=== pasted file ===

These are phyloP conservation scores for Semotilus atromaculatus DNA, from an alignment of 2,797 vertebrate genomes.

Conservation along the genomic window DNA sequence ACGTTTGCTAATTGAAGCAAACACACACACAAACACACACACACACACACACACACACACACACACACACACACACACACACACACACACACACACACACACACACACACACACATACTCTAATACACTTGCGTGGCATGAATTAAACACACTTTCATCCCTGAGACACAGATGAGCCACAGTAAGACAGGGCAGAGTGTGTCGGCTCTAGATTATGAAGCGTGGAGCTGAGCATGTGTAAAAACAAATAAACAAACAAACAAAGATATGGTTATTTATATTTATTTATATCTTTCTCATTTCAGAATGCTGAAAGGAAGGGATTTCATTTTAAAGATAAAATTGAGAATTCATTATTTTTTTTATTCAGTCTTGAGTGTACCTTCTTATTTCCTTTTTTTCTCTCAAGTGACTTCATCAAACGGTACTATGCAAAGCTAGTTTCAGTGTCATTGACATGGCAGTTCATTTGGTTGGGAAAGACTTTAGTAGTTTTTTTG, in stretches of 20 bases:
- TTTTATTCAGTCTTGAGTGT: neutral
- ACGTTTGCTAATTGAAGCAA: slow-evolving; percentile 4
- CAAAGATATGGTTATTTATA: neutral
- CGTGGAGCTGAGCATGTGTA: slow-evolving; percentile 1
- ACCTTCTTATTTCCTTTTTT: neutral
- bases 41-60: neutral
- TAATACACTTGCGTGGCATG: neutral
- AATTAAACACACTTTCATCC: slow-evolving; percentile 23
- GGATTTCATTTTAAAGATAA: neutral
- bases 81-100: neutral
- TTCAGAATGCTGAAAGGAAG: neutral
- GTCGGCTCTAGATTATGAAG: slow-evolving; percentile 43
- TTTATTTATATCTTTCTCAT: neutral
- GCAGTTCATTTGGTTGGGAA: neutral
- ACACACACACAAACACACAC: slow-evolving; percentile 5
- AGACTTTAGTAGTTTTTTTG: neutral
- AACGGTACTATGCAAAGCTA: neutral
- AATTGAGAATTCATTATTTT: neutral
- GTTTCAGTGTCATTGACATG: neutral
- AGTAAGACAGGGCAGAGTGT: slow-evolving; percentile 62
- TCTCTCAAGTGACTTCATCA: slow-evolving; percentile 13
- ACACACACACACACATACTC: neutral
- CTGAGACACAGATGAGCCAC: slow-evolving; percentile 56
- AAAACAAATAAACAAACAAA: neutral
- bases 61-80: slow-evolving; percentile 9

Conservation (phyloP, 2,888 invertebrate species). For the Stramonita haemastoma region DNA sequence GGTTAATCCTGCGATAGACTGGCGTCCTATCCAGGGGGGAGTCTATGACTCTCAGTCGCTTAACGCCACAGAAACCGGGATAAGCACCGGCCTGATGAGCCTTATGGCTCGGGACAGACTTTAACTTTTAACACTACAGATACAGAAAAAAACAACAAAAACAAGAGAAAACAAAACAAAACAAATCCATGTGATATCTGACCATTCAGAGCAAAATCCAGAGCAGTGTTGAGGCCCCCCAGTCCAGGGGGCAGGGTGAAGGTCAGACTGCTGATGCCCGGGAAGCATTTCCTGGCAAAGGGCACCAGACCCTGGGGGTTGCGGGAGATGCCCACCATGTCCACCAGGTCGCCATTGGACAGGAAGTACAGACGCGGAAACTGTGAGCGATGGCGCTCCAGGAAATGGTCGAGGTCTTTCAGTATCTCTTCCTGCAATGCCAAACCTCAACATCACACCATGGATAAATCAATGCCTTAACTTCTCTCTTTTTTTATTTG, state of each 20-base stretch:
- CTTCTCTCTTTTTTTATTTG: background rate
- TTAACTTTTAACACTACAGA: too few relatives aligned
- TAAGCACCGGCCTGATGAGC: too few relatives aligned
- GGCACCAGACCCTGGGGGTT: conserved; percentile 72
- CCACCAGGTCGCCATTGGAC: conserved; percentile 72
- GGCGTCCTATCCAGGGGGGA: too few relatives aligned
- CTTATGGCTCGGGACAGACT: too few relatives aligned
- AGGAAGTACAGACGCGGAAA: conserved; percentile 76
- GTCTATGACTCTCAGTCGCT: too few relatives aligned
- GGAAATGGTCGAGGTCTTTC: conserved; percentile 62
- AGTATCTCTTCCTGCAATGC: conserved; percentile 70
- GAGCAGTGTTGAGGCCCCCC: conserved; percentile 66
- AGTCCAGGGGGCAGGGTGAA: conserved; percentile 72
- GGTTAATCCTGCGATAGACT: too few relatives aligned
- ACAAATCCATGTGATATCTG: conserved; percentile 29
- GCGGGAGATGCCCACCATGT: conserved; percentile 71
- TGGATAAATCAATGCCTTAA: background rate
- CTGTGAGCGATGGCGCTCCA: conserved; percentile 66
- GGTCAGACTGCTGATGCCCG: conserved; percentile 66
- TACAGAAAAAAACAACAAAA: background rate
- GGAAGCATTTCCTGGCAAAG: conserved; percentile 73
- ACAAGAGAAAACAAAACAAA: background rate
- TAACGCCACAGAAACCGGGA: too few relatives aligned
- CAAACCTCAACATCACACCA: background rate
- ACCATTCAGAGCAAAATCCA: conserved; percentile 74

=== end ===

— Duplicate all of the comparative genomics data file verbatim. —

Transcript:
These are phyloP conservation scores for Semotilus atromaculatus DNA, from an alignment of 2,797 vertebrate genomes.

Conservation along the genomic window DNA sequence ACGTTTGCTAATTGAAGCAAACACACACACAAACACACACACACACACACACACACACACACACACACACACACACACACACACACACACACACACACACACACACACACACACATACTCTAATACACTTGCGTGGCATGAATTAAACACACTTTCATCCCTGAGACACAGATGAGCCACAGTAAGACAGGGCAGAGTGTGTCGGCTCTAGATTATGAAGCGTGGAGCTGAGCATGTGTAAAAACAAATAAACAAACAAACAAAGATATGGTTATTTATATTTATTTATATCTTTCTCATTTCAGAATGCTGAAAGGAAGGGATTTCATTTTAAAGATAAAATTGAGAATTCATTATTTTTTTTATTCAGTCTTGAGTGTACCTTCTTATTTCCTTTTTTTCTCTCAAGTGACTTCATCAAACGGTACTATGCAAAGCTAGTTTCAGTGTCATTGACATGGCAGTTCATTTGGTTGGGAAAGACTTTAGTAGTTTTTTTG, in stretches of 20 bases:
- TTTTATTCAGTCTTGAGTGT: neutral
- ACGTTTGCTAATTGAAGCAA: slow-evolving; percentile 4
- CAAAGATATGGTTATTTATA: neutral
- CGTGGAGCTGAGCATGTGTA: slow-evolving; percentile 1
- ACCTTCTTATTTCCTTTTTT: neutral
- bases 41-60: neutral
- TAATACACTTGCGTGGCATG: neutral
- AATTAAACACACTTTCATCC: slow-evolving; percentile 23
- GGATTTCATTTTAAAGATAA: neutral
- bases 81-100: neutral
- TTCAGAATGCTGAAAGGAAG: neutral
- GTCGGCTCTAGATTATGAAG: slow-evolving; percentile 43
- TTTATTTATATCTTTCTCAT: neutral
- GCAGTTCATTTGGTTGGGAA: neutral
- ACACACACACAAACACACAC: slow-evolving; percentile 5
- AGACTTTAGTAGTTTTTTTG: neutral
- AACGGTACTATGCAAAGCTA: neutral
- AATTGAGAATTCATTATTTT: neutral
- GTTTCAGTGTCATTGACATG: neutral
- AGTAAGACAGGGCAGAGTGT: slow-evolving; percentile 62
- TCTCTCAAGTGACTTCATCA: slow-evolving; percentile 13
- ACACACACACACACATACTC: neutral
- CTGAGACACAGATGAGCCAC: slow-evolving; percentile 56
- AAAACAAATAAACAAACAAA: neutral
- bases 61-80: slow-evolving; percentile 9

Conservation (phyloP, 2,888 invertebrate species). For the Stramonita haemastoma region DNA sequence GGTTAATCCTGCGATAGACTGGCGTCCTATCCAGGGGGGAGTCTATGACTCTCAGTCGCTTAACGCCACAGAAACCGGGATAAGCACCGGCCTGATGAGCCTTATGGCTCGGGACAGACTTTAACTTTTAACACTACAGATACAGAAAAAAACAACAAAAACAAGAGAAAACAAAACAAAACAAATCCATGTGATATCTGACCATTCAGAGCAAAATCCAGAGCAGTGTTGAGGCCCCCCAGTCCAGGGGGCAGGGTGAAGGTCAGACTGCTGATGCCCGGGAAGCATTTCCTGGCAAAGGGCACCAGACCCTGGGGGTTGCGGGAGATGCCCACCATGTCCACCAGGTCGCCATTGGACAGGAAGTACAGACGCGGAAACTGTGAGCGATGGCGCTCCAGGAAATGGTCGAGGTCTTTCAGTATCTCTTCCTGCAATGCCAAACCTCAACATCACACCATGGATAAATCAATGCCTTAACTTCTCTCTTTTTTTATTTG, state of each 20-base stretch:
- CTTCTCTCTTTTTTTATTTG: background rate
- TTAACTTTTAACACTACAGA: too few relatives aligned
- TAAGCACCGGCCTGATGAGC: too few relatives aligned
- GGCACCAGACCCTGGGGGTT: conserved; percentile 72
- CCACCAGGTCGCCATTGGAC: conserved; percentile 72
- GGCGTCCTATCCAGGGGGGA: too few relatives aligned
- CTTATGGCTCGGGACAGACT: too few relatives aligned
- AGGAAGTACAGACGCGGAAA: conserved; percentile 76
- GTCTATGACTCTCAGTCGCT: too few relatives aligned
- GGAAATGGTCGAGGTCTTTC: conserved; percentile 62
- AGTATCTCTTCCTGCAATGC: conserved; percentile 70
- GAGCAGTGTTGAGGCCCCCC: conserved; percentile 66
- AGTCCAGGGGGCAGGGTGAA: conserved; percentile 72
- GGTTAATCCTGCGATAGACT: too few relatives aligned
- ACAAATCCATGTGATATCTG: conserved; percentile 29
- GCGGGAGATGCCCACCATGT: conserved; percentile 71
- TGGATAAATCAATGCCTTAA: background rate
- CTGTGAGCGATGGCGCTCCA: conserved; percentile 66
- GGTCAGACTGCTGATGCCCG: conserved; percentile 66
- TACAGAAAAAAACAACAAAA: background rate
- GGAAGCATTTCCTGGCAAAG: conserved; percentile 73
- ACAAGAGAAAACAAAACAAA: background rate
- TAACGCCACAGAAACCGGGA: too few relatives aligned
- CAAACCTCAACATCACACCA: background rate
- ACCATTCAGAGCAAAATCCA: conserved; percentile 74